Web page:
Syphilis

Outbreak Training Website

Responses to the Syphilis Outbreak


Responses to the syphilis outbreak have recognised the need for a multi-faceted approach and to focus not just on syphilis but more broadly, to address the high rates of other STIs and blood-borne viruses (BBVs) among populations affected. Responses have included the establishment of new, and strengthening of existing, strategies. Examples of jurisdictional responses are provided in more detail at the end of this page. 


The Multijurisdictional Syphilis Outbreak Working Group (MJSO)


The Multijurisdictional Syphilis Outbreak Working Group (MJSO) of the Communicable Diseases Network of Australia (CDNA) was established in April 2015 in response to the ongoing outbreak of syphilis among Aboriginal and Torres Strait Islander people living in remote and rural areas of Northern Australia. MJSO includes representatives from the Australian Government, outbreak jurisdictions, and expert advisory members. MJSO’s goals are to:

  1. Provide technical support and advice to both the Australian Health Protection Principal Committee (AHPPC) Syphilis Enhanced Response Governance Group (the Governance Group) and the CDNA in relation to jurisdictional syphilis surveillance data.
  2. Support relevant elements of the implementation of the Action Plan as directed by the Governance Group.

Current outbreak data is updated monthly and is available in the surveillance reports.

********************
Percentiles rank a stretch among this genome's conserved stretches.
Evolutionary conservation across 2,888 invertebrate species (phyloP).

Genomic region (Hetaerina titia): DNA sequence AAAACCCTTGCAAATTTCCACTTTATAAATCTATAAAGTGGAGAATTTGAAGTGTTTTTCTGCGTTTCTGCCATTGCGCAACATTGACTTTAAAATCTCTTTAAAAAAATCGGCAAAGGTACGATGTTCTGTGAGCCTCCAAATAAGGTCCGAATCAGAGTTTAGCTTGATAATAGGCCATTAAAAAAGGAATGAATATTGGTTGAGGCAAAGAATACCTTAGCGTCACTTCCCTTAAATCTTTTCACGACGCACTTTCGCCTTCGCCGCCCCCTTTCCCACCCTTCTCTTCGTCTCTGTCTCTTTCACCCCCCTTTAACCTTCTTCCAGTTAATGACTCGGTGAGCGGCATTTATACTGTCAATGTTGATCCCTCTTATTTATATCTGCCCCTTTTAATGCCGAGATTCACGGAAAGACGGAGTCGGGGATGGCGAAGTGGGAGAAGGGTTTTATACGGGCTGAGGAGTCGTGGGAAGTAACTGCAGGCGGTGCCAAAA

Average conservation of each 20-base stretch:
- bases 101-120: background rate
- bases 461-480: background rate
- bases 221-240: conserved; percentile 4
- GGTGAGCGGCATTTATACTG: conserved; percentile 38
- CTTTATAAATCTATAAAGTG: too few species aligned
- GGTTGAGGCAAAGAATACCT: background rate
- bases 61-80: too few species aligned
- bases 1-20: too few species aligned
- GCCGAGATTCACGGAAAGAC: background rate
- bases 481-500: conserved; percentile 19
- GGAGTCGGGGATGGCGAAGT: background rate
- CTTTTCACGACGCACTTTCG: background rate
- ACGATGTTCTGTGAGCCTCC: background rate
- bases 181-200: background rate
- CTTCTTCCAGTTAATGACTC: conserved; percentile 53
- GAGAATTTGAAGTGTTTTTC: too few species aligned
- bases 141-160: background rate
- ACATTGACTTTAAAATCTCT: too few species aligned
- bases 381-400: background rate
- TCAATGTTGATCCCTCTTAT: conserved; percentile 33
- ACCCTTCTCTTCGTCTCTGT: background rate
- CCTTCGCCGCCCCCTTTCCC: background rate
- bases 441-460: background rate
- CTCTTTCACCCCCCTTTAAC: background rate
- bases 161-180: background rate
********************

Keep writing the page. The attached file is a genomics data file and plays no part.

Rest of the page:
Enhanced response, action plan (including priority areas) and governance


A National Strategic Approach and accompanying Action Plan were developed by the AHPPC Syphilis Enhanced Response Governance Group and endorsed by the Australian Health Ministers’ Advisory Council (AHMAC) in December 2017.

The Action Plan has short and longer term goals which is aligned with the Fifth National Aboriginal and Torres Strait Islander Blood Borne Viruses and Sexually Transmitted Infections Strategy 2018-2022. The following four priority areas are identified in the Action Plan:

  • Testing and treatment: Increasing the number of people tested, frequency of testing, the subsequent treatment of those infected and contact tracing of known sexual contacts.
  • Surveillance and reporting: Enhancing the quality of reporting and improving access to laboratory testing data and development of key reporting indicators for outbreak monitoring.
  • Education and awareness: Access to consistent and appropriate resources for at-risk communities with a particular emphasis on young people and pregnant females and the health workforce servicing these areas
  • Antenatal care: Ensuring consistent recommendations for repeat testing during pregnancy among females at high risk of infection and improving the management of perinatal syphilis.

In addition to the four priority areas, the Action Plan recognises the importance of monitoring the progress of key actions by the Governance Group as well as ongoing monitoring and evaluation through the five National BBV and STI strategies. Monitoring and evaluation plans for the new 2018 to 2022 strategies will be developed in consultation with the state and territory governments and partners.


National Syphilis Guidelines


The Syphilis Series of National Guidelines (SoNG), developed by CDNA and updated in August 2018, provides nationally consistent guidelines for public health units in responding to syphilis.

In addition, the Syphilis Chapter of the Pregnancy Care Guidelines updated in 2019, includes strengthened recommendations for testing females during pregnancy.

The national treatment guidelines for Syphilis are available on the Australian STI Management Guidelines for Primary Care. 

The jurisdictions affected by the outbreak have state-wide guidelines including: 

Examples of jurisdictional responses